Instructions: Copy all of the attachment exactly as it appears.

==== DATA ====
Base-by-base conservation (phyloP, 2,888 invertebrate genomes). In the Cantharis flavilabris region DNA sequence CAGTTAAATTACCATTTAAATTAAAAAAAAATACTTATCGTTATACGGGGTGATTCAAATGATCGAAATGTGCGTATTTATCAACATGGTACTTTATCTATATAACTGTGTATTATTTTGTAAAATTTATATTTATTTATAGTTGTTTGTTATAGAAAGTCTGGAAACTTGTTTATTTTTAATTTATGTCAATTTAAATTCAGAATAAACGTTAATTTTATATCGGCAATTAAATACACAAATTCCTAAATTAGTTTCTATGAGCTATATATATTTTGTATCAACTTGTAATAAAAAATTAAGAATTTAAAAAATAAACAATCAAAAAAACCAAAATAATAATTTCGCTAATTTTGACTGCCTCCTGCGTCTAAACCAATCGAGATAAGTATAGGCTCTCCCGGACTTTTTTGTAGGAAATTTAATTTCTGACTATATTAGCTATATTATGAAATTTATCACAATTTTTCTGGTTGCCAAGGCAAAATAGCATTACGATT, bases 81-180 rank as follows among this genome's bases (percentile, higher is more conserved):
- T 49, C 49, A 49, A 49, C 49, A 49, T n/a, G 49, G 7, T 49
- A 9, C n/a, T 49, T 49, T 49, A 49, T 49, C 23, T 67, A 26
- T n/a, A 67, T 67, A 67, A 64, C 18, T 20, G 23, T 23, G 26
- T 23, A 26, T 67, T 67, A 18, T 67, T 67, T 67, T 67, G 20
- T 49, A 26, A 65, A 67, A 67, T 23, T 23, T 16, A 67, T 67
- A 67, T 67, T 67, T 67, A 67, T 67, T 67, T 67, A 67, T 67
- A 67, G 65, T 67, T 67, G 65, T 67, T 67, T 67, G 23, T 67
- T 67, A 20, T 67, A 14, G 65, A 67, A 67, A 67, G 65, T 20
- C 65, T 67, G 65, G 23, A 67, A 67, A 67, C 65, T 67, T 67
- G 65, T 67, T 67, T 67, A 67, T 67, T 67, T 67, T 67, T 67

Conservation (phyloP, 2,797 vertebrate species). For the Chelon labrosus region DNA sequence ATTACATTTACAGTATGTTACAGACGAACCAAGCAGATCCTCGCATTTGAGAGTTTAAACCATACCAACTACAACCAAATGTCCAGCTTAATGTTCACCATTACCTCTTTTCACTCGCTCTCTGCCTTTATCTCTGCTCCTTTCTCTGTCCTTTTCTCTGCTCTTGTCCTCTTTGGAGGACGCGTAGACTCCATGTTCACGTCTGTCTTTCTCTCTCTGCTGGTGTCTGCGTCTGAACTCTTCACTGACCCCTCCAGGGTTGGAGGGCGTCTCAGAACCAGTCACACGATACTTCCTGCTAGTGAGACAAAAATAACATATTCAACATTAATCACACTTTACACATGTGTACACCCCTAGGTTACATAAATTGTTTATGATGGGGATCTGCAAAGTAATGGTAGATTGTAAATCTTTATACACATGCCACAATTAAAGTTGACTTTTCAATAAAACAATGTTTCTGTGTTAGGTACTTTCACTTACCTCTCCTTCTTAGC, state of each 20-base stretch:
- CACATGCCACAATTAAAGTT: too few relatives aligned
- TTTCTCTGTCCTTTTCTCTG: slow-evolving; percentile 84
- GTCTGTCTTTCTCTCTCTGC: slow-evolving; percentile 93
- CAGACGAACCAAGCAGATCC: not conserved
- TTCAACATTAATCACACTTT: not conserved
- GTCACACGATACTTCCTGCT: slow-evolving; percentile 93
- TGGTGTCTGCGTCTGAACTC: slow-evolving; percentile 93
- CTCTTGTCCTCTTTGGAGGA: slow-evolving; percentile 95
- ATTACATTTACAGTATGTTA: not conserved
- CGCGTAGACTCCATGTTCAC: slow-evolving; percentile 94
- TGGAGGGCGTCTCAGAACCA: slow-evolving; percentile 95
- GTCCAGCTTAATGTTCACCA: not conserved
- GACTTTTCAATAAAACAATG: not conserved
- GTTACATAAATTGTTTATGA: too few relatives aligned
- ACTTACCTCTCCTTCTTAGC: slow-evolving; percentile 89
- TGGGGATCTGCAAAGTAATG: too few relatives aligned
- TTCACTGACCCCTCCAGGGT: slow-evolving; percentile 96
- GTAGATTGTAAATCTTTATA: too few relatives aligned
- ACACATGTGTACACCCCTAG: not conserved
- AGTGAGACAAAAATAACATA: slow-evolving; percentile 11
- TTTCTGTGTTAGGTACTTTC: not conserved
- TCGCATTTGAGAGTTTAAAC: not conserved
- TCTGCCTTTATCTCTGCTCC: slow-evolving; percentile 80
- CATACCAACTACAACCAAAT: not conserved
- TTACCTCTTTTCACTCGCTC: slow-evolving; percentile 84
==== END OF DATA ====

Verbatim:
Base-by-base conservation (phyloP, 2,888 invertebrate genomes). In the Cantharis flavilabris region DNA sequence CAGTTAAATTACCATTTAAATTAAAAAAAAATACTTATCGTTATACGGGGTGATTCAAATGATCGAAATGTGCGTATTTATCAACATGGTACTTTATCTATATAACTGTGTATTATTTTGTAAAATTTATATTTATTTATAGTTGTTTGTTATAGAAAGTCTGGAAACTTGTTTATTTTTAATTTATGTCAATTTAAATTCAGAATAAACGTTAATTTTATATCGGCAATTAAATACACAAATTCCTAAATTAGTTTCTATGAGCTATATATATTTTGTATCAACTTGTAATAAAAAATTAAGAATTTAAAAAATAAACAATCAAAAAAACCAAAATAATAATTTCGCTAATTTTGACTGCCTCCTGCGTCTAAACCAATCGAGATAAGTATAGGCTCTCCCGGACTTTTTTGTAGGAAATTTAATTTCTGACTATATTAGCTATATTATGAAATTTATCACAATTTTTCTGGTTGCCAAGGCAAAATAGCATTACGATT, bases 81-180 rank as follows among this genome's bases (percentile, higher is more conserved):
- T 49, C 49, A 49, A 49, C 49, A 49, T n/a, G 49, G 7, T 49
- A 9, C n/a, T 49, T 49, T 49, A 49, T 49, C 23, T 67, A 26
- T n/a, A 67, T 67, A 67, A 64, C 18, T 20, G 23, T 23, G 26
- T 23, A 26, T 67, T 67, A 18, T 67, T 67, T 67, T 67, G 20
- T 49, A 26, A 65, A 67, A 67, T 23, T 23, T 16, A 67, T 67
- A 67, T 67, T 67, T 67, A 67, T 67, T 67, T 67, A 67, T 67
- A 67, G 65, T 67, T 67, G 65, T 67, T 67, T 67, G 23, T 67
- T 67, A 20, T 67, A 14, G 65, A 67, A 67, A 67, G 65, T 20
- C 65, T 67, G 65, G 23, A 67, A 67, A 67, C 65, T 67, T 67
- G 65, T 67, T 67, T 67, A 67, T 67, T 67, T 67, T 67, T 67

Conservation (phyloP, 2,797 vertebrate species). For the Chelon labrosus region DNA sequence ATTACATTTACAGTATGTTACAGACGAACCAAGCAGATCCTCGCATTTGAGAGTTTAAACCATACCAACTACAACCAAATGTCCAGCTTAATGTTCACCATTACCTCTTTTCACTCGCTCTCTGCCTTTATCTCTGCTCCTTTCTCTGTCCTTTTCTCTGCTCTTGTCCTCTTTGGAGGACGCGTAGACTCCATGTTCACGTCTGTCTTTCTCTCTCTGCTGGTGTCTGCGTCTGAACTCTTCACTGACCCCTCCAGGGTTGGAGGGCGTCTCAGAACCAGTCACACGATACTTCCTGCTAGTGAGACAAAAATAACATATTCAACATTAATCACACTTTACACATGTGTACACCCCTAGGTTACATAAATTGTTTATGATGGGGATCTGCAAAGTAATGGTAGATTGTAAATCTTTATACACATGCCACAATTAAAGTTGACTTTTCAATAAAACAATGTTTCTGTGTTAGGTACTTTCACTTACCTCTCCTTCTTAGC, state of each 20-base stretch:
- CACATGCCACAATTAAAGTT: too few relatives aligned
- TTTCTCTGTCCTTTTCTCTG: slow-evolving; percentile 84
- GTCTGTCTTTCTCTCTCTGC: slow-evolving; percentile 93
- CAGACGAACCAAGCAGATCC: not conserved
- TTCAACATTAATCACACTTT: not conserved
- GTCACACGATACTTCCTGCT: slow-evolving; percentile 93
- TGGTGTCTGCGTCTGAACTC: slow-evolving; percentile 93
- CTCTTGTCCTCTTTGGAGGA: slow-evolving; percentile 95
- ATTACATTTACAGTATGTTA: not conserved
- CGCGTAGACTCCATGTTCAC: slow-evolving; percentile 94
- TGGAGGGCGTCTCAGAACCA: slow-evolving; percentile 95
- GTCCAGCTTAATGTTCACCA: not conserved
- GACTTTTCAATAAAACAATG: not conserved
- GTTACATAAATTGTTTATGA: too few relatives aligned
- ACTTACCTCTCCTTCTTAGC: slow-evolving; percentile 89
- TGGGGATCTGCAAAGTAATG: too few relatives aligned
- TTCACTGACCCCTCCAGGGT: slow-evolving; percentile 96
- GTAGATTGTAAATCTTTATA: too few relatives aligned
- ACACATGTGTACACCCCTAG: not conserved
- AGTGAGACAAAAATAACATA: slow-evolving; percentile 11
- TTTCTGTGTTAGGTACTTTC: not conserved
- TCGCATTTGAGAGTTTAAAC: not conserved
- TCTGCCTTTATCTCTGCTCC: slow-evolving; percentile 80
- CATACCAACTACAACCAAAT: not conserved
- TTACCTCTTTTCACTCGCTC: slow-evolving; percentile 84